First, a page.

Remember Shakti

February 2009.

A friend came to me and said, ‘machan! Listen to this da.’

Naturally defensive me. ‘What is it da?’

‘Dai! Listen da!’

Skeptical me. ‘OK.’

I put on a elaborate show of cleaning the ear-buds.

I hit the play button.

There was this most amazing sound with a nasal twinge.

‘What is this da?’

The answer was that it was a morsing.

I did not hear the answer.

Immediately following the morsing was a sound of the ghatam playing. Suddenly, a guitar strum. Suddenly a violin joined in.

I opened my eyes. Five minutes and forty eight had elapsed.

Mind ecology was the piece.

I was hooked.

I looked at my friend. He grinned and said one word. ‘Shakti.’

That was the beginning.

Next, I listened to Peace of mind. I lost track of time. I had heard of music being able to elevate you but I did not believe it. That was the first time I truly felt it.

That was around the time I got an iPod. Unfortunately, I had no access to the internet to download the songs. I contented myself with listening to the few tracks that my friend had on him. In the meanwhile, I did a lot of research about the band, found out the history and found out about Remember Shakti.

I listened to Giriraja Sudha. I then listened to Giriraja Sudha. I then listened to Giriraja Sudha. And then I …. You get the point. Shankar Mahadevan’s epicness with Shakti was a little overwhelming, to say the least.

I then got all the songs and then listened to them over and over and over. ‘Finding the way‘ is a very special track. That was when I fell in love with the kanjira. Selvaganesh’s solo just left me mesmerized. I could not believe that such a simple looking instrument could produce such music. Epic is probably the only word. I subsequently even went out and bought a kanjira (a lizard skin one, not a synthetic skin one but that story is perhaps for another day.)

Anyway, I became a huge fanboi, bought the documentary, the way of beauty (I recommend you buy it too. The best 500 odd Rupees I ever spent in life) and generally evangelized Shakti wherever and whenever I could. All this while, I had this one regret. That I would perhaps never watch Shakti live.

Then came February 2011. Being pretty poor when it comes to Hindustani music, I did not really know who Kishori Amonkar was but there was a two day fest celebrating her 80th birthday, Sahela re. The fest was brilliant with some spectacular renditions of the various gharana styles but I will always remember t for the ending. The fest ended with a taalam kuchcheri. It had Zakir (tabla), Vikku (ghtam), Selvaganesh (kanjira), Bhavanishankar (pakhawaj), Swaminathan (Selvaganesh’s son – kanjira) and Sabir Khan(sarangi). I can still remember the energy of that night. I thought that was the closest I would ever come to see Shakti playing. I was wrong.

Anyway, the reason I remember that so much is because of what happened after the show. It was late and people were leaving. A few people went backstage but were not really allowed into the room where the artistes were. I went backstage and waited for the car park was there and the artistes were scheduled to leave soon. I figured that I could talk to someone. I was right. There was a big mob around Zakir while there was hardly anyone with VIkku and Selvaganesh. I spoke a few words to them but I had to talk to Zakir.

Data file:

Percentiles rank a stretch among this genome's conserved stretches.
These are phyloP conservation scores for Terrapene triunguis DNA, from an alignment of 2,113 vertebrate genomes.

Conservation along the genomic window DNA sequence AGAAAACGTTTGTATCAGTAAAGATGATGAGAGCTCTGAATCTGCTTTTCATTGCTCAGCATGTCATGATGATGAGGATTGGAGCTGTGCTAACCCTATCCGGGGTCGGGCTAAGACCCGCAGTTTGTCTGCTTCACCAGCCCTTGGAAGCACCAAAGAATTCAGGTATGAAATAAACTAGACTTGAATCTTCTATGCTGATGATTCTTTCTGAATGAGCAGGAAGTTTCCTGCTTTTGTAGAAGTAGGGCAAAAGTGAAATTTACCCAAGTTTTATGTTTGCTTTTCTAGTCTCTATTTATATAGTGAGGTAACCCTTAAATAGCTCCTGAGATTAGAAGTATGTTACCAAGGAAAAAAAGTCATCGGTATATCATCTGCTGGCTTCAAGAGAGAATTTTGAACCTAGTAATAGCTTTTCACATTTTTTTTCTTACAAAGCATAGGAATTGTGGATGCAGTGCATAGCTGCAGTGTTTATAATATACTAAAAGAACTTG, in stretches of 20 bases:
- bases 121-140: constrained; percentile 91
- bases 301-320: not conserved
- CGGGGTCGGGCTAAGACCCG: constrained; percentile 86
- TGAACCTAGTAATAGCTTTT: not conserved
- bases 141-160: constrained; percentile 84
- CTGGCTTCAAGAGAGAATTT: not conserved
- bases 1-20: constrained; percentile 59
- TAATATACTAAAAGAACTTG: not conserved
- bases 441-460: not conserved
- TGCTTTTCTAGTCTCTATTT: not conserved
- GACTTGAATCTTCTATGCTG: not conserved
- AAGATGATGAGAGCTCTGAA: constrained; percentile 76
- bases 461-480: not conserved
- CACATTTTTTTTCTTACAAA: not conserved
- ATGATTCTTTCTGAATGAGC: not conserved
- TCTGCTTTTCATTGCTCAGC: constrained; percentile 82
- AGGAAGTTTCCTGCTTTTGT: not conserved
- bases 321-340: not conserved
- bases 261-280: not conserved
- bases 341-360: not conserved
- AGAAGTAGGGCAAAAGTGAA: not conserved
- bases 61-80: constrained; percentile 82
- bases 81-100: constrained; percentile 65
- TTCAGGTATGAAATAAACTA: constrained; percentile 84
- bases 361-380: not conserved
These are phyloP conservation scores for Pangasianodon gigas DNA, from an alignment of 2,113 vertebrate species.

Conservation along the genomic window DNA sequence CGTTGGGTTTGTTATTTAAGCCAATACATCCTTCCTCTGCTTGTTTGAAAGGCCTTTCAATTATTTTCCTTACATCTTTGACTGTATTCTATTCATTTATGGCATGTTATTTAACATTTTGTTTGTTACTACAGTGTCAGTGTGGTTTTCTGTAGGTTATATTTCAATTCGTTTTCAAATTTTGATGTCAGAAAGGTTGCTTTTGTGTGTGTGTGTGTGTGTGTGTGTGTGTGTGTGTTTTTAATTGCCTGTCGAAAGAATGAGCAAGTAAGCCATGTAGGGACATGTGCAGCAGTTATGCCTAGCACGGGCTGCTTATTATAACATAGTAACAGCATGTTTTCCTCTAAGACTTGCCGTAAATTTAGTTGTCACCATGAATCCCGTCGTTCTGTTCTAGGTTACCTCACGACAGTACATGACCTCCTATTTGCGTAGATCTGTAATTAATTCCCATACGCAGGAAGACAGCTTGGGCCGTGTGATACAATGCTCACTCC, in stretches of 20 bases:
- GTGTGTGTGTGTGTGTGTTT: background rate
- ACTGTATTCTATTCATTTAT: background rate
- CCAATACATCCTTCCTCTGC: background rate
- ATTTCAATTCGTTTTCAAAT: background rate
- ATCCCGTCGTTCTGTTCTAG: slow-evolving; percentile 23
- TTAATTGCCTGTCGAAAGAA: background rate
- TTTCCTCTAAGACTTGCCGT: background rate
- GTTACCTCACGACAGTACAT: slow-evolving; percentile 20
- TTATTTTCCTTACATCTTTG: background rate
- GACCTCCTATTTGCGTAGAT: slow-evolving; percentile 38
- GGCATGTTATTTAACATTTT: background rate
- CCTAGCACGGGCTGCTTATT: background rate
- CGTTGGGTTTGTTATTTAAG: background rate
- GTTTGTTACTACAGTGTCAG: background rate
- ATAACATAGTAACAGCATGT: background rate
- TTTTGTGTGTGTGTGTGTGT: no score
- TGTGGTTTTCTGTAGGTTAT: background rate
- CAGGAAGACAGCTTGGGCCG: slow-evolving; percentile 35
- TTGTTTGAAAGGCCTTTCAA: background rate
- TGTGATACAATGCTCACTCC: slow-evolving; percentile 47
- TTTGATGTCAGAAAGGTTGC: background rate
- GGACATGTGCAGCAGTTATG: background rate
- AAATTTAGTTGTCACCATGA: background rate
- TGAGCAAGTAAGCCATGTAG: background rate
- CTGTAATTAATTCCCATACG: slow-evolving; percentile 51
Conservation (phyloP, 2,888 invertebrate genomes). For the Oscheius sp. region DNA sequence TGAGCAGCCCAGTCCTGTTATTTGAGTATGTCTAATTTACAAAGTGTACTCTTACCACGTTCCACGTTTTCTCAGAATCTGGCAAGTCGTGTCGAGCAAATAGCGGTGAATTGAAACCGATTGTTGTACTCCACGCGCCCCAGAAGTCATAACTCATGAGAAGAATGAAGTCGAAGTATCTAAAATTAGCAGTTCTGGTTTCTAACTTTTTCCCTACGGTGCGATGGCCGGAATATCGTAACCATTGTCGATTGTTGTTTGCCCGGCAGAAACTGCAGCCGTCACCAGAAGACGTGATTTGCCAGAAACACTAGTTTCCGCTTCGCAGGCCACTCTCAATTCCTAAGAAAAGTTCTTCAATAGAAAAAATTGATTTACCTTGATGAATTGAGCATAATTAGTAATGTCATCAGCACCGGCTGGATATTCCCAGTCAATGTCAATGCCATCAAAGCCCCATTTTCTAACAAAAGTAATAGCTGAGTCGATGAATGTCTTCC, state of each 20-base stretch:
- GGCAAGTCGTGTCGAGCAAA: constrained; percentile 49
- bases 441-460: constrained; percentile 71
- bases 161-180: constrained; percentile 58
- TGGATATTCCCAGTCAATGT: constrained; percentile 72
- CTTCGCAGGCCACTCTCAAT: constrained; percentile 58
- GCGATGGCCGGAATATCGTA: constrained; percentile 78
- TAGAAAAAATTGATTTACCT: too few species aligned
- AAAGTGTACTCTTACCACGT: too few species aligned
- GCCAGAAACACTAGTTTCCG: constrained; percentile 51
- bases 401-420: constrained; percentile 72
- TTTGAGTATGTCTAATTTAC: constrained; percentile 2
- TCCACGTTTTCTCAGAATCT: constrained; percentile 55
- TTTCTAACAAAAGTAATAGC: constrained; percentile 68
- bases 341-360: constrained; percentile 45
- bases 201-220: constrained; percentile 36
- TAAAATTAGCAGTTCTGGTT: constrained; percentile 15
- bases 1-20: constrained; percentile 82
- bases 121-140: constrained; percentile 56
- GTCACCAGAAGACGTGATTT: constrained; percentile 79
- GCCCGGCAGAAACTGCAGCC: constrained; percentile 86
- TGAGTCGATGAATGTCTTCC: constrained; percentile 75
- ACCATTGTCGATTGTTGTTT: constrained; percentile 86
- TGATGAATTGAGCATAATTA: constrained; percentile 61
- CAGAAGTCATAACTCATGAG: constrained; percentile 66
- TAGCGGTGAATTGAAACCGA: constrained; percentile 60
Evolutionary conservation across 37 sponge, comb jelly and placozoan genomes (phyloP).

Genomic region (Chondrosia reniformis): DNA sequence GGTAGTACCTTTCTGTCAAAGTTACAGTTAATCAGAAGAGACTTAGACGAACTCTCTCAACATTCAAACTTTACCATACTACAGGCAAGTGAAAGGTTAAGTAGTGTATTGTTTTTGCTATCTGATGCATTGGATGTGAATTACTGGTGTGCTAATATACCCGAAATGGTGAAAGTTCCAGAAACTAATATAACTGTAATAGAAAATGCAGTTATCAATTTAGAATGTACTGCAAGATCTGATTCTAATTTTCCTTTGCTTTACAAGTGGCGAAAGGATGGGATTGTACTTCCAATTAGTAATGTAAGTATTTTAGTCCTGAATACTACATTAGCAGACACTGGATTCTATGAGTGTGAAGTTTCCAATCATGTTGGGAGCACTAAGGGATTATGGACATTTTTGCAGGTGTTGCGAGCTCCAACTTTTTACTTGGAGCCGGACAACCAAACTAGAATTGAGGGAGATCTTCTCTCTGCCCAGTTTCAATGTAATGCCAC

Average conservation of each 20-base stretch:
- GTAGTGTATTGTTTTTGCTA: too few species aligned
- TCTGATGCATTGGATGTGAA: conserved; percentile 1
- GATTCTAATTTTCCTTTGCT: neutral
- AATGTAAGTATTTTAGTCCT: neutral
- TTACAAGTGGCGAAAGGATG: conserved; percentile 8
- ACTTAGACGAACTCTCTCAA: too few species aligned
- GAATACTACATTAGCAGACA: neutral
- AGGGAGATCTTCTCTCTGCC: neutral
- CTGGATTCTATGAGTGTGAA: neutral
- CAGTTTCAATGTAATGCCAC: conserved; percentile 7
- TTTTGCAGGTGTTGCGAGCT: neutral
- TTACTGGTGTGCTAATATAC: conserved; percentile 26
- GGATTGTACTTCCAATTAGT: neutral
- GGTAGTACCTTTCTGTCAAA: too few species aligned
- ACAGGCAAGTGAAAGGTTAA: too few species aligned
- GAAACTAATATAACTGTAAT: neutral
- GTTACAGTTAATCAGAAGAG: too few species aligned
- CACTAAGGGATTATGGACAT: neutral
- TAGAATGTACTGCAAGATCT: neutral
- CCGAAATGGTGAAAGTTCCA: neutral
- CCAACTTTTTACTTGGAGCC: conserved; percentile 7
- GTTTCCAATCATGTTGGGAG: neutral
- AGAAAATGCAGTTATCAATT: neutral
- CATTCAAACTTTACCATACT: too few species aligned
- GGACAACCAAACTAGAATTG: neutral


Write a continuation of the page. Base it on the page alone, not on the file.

The crowd was too much. Zakir’s tabla was loaded into the boot. He was getting into the car. This was the moment.

‘Zakir!!! Will Shakti ever perform again?’ I shouted.

‘Shakti has been performing, man!’, he replied and then drove away.

That was the story of how I had a conversation with Zakir Hussain.

I still did not have any hopes of watching Shakti live. I have since watched Shrinivas and Selvaganes together but I had all but abandoned hope of ever watching Shakti live. That was until December of 2011 when I saw that link on some website. It said something about there being a Remember Shakti tour. I scoured the net and got the details. There were concert tickets on the net for the ones in Hyderabad but nothing for Chennai.

I called up the Shakti foundation office only to find out that the tickets cost 2000, 3000 and 5000. Oh Oh! Trouble. I tried all avenues to see if I could get passes. Alas! No avail. Well, long story short, I am going to the concert on Saturday and my wallet is lighter by INR 3000. My bank balance is at undergrad levels. Oh well!

Wait. The story does not end there. This is where the sad story starts.

Now, naturally, I started plugging it on twitter and spreading the word in class. No one was interested but I keep telling people again and again that a couple of people said they’d go. Now, they had to go to the Shakti foundation office to get the tickets. All’s OK until now. This is where I die. Slowly.

These people not only got the tickets (which they paid for, of course) but also got tee shirts, some other stuff and … and … passes to the after-event dinner at the Taj with all the performers. Imagine. Standing a couple of feet away from Shakti. Imagine. Now imagine sitting at home. The former is what I will not be doing. The latter is what I will be doing.

Of those two people, one knows about music, the other knows the spelling. Perhaps. I can’t be sure.

All I can think of was something that Calvin had thought of and brilliantly articulated.


No good deed goes unpunished. I have irrefutable proof now.